October is ADHD Awareness Month, and I’ve been doing a lot of reflecting. I have been reflecting on how my parents were warned about my ‘difficult’ future, how I would likely drop out of school and how my successes are introduced with the phrase “despite having ADHD”. This is not uncommon for people with ADHD, and it comes from society’s lack of awareness of what ADHD is like. So, as a lecturer with ADHD here at Leeds Trinity University, I wanted to share some of my reflections to help promote awareness and representation.
I’ve been asked things like “haven’t you grown out of ADHD?” countless times, and it’s usually asked out of ignorance. But these sorts of questions carry misrepresentative and perhaps even discriminatory connotations. Asking whether I have grown out of ADHD implies that I’m underdeveloped, that I’m a child, that I’m not a ‘real’ or ‘proper’ adult, and that ADHD is a detriment which needs to be removed. People ask these questions because the only context they have for ADHD is the classroom. They think of ADHD and they think of disruptive children who fail education, hence the bemused faces when I tell people that I have ADHD and that I’m a university lecturer with a PhD. People cannot put the two together, and that’s the problem. ADHD is not the issue in education, the issue is society’s inability to imagine that a person with ADHD can succeed in education. We are, as it were, set up to fail from the very start.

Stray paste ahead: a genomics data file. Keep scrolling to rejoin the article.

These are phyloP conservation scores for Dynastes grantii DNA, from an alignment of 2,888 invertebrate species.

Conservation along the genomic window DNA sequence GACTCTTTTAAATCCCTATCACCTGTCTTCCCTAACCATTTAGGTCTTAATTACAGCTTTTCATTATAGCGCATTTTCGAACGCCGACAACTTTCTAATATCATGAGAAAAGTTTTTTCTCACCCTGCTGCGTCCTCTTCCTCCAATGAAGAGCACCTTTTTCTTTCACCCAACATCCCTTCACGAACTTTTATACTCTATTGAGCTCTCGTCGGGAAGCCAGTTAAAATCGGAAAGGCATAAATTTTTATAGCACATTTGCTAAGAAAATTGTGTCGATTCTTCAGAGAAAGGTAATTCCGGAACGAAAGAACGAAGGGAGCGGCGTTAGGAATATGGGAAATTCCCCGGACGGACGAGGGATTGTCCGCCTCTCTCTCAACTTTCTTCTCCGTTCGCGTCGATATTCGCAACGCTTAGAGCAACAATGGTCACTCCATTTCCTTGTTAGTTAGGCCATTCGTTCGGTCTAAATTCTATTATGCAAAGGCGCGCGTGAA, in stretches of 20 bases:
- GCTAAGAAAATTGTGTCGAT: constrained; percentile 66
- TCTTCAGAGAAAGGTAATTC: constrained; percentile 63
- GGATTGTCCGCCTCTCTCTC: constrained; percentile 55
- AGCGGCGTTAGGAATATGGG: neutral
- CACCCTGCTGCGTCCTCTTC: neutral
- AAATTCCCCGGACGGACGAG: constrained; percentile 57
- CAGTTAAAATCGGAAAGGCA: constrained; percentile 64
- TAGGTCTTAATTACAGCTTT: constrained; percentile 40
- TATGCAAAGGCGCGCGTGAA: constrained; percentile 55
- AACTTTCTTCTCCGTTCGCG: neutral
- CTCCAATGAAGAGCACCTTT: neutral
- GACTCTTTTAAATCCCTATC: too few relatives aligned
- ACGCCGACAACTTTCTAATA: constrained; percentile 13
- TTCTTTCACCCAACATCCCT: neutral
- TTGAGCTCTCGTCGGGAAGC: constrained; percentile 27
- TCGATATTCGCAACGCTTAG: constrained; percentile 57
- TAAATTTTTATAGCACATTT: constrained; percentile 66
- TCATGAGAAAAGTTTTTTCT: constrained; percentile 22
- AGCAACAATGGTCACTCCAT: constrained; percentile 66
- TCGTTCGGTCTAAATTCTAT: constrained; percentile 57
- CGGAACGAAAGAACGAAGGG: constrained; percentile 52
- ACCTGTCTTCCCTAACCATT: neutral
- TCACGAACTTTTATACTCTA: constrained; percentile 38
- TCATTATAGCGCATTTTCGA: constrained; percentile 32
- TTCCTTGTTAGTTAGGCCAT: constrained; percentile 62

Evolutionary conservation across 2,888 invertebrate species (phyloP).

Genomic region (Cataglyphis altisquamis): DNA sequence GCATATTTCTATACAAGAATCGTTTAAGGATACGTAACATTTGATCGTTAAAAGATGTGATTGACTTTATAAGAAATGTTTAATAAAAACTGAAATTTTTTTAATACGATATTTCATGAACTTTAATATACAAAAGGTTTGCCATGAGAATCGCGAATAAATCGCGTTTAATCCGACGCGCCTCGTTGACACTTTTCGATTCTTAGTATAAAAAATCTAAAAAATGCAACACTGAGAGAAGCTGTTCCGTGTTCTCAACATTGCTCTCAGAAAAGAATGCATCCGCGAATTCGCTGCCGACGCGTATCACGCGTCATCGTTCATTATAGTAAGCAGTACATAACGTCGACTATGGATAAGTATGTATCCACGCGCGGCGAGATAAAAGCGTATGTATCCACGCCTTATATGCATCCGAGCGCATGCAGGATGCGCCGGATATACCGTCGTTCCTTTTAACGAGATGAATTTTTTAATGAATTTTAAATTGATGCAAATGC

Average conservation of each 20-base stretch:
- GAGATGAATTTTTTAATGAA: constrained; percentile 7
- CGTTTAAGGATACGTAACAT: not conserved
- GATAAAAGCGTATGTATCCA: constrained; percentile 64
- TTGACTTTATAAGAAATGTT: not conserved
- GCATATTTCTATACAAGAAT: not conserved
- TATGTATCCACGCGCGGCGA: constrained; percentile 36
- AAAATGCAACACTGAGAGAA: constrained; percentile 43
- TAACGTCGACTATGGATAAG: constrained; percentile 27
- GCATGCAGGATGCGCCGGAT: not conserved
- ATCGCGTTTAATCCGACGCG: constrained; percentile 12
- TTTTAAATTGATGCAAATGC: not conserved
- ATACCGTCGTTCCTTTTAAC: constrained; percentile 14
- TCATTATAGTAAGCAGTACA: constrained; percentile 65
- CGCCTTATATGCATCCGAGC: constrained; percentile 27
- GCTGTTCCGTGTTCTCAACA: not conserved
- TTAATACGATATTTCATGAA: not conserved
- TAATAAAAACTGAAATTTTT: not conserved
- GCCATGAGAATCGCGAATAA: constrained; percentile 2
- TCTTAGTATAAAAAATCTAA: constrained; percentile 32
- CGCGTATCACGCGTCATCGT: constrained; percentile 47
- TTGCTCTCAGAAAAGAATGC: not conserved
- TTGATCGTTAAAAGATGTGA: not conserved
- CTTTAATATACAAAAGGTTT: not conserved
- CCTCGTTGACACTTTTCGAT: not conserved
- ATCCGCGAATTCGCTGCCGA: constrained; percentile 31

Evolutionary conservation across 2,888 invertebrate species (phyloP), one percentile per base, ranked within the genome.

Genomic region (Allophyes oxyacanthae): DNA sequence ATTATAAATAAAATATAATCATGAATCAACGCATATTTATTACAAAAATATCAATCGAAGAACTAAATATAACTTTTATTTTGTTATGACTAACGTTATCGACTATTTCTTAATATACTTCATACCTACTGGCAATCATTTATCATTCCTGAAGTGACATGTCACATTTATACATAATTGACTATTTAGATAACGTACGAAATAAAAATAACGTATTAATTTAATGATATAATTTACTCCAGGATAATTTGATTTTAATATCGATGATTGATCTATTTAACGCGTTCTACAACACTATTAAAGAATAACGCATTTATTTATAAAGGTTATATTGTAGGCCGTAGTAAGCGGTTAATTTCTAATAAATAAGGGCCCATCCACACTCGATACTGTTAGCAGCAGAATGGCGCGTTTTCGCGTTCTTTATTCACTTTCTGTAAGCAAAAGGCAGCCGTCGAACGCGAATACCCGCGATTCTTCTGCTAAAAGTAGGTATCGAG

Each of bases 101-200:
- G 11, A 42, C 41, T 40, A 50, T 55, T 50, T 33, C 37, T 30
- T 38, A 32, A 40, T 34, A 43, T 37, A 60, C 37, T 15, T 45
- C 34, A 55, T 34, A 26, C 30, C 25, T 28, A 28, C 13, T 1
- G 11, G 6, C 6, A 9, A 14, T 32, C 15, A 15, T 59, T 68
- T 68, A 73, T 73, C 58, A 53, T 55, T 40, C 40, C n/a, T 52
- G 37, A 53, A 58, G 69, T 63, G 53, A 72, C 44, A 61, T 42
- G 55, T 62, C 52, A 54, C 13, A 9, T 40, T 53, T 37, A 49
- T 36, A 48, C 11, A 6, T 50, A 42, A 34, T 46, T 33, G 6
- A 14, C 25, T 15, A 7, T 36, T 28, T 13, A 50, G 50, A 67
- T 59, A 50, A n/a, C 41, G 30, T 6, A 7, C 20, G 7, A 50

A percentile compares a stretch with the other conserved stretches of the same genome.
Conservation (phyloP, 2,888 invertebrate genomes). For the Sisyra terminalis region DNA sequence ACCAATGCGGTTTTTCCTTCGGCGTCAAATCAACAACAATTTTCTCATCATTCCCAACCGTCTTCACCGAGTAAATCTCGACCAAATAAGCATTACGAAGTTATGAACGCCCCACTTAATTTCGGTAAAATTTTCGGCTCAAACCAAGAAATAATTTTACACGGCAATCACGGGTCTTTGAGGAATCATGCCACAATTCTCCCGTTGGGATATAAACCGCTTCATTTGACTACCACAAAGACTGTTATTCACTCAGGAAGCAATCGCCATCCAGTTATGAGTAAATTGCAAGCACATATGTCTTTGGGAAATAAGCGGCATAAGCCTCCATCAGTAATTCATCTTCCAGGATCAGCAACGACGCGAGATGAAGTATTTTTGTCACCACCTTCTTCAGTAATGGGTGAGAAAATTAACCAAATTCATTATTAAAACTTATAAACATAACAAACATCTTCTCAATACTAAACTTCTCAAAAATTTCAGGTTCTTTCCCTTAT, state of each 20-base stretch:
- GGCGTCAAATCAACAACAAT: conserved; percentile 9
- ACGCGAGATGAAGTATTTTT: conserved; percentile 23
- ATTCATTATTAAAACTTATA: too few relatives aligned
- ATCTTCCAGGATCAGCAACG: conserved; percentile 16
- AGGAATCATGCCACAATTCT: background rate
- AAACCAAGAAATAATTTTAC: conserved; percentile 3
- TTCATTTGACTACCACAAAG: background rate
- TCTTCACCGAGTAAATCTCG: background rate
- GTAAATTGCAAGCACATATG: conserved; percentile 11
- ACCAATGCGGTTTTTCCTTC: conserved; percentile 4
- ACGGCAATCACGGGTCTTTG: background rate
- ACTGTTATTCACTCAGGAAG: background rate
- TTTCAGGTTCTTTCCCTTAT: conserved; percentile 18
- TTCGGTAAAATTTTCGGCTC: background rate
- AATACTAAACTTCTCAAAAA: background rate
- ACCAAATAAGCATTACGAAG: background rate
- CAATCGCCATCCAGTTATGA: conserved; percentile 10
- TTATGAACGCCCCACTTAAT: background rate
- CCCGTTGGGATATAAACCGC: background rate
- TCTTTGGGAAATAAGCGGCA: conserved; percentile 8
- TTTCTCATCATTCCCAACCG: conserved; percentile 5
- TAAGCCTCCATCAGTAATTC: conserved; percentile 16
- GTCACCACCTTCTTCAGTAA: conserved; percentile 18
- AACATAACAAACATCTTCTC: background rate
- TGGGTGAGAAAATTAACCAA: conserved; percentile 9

Of course, ADHD adds to my life’s difficulties and challenges, including education, but I don’t understand it as a difficulty. I understand it as part of who I am. Students who take medication for ADHD sometimes wonder “which one am I, the one on or off the medication; am I better or worse on or off medication?”, partially because society frames ADHD as not simply a ‘difficulty or disability’ for the person who has it, but as a problem for everyone else. There’s an assumption that students with ADHD will not only struggle and fail, but they’ll cause a lot of hassle for the teacher, they’ll be disruptive for the rest of the class, and will therefore cause other students to also struggle and fail. Sometimes it feels like you want me to take my tablets for your sake and not mine. Society leads people to believe that ADHD is akin to an illness and Ritalin is its cure. I’m glad that I have ADHD and I don’t want to ‘grow out’ of it. I’m glad of my energy and imagination, my spontaneity and how I’m always doing something.
We all agree that student experience does not happen in just the classroom but throughout the life of each student, yet we fail to think about ADHD in that way. ADHD is not a technical term for a pedagogical challenge, even though it might challenge your pedagogical practices and skills. ADHD is above all else part of the student, part of the person you want to help flourish, and it must be understood in this holistic sense. But where do these reflections leave me? I think, at the very least, they leave me with this thought which I hope my colleagues might also reflect on – it’s not that people with ADHD often fail education, it’s that education can often fail people with ADHD. We are proud to offer a supportive University community at Leeds Trinity and I’m determined to work with colleagues and students to help everyone have a positive experience.
David Ellis is a Lecturer in Philosophy, Ethics and Religion at Leeds Trinity University. Read more about ADHD Awareness Month online.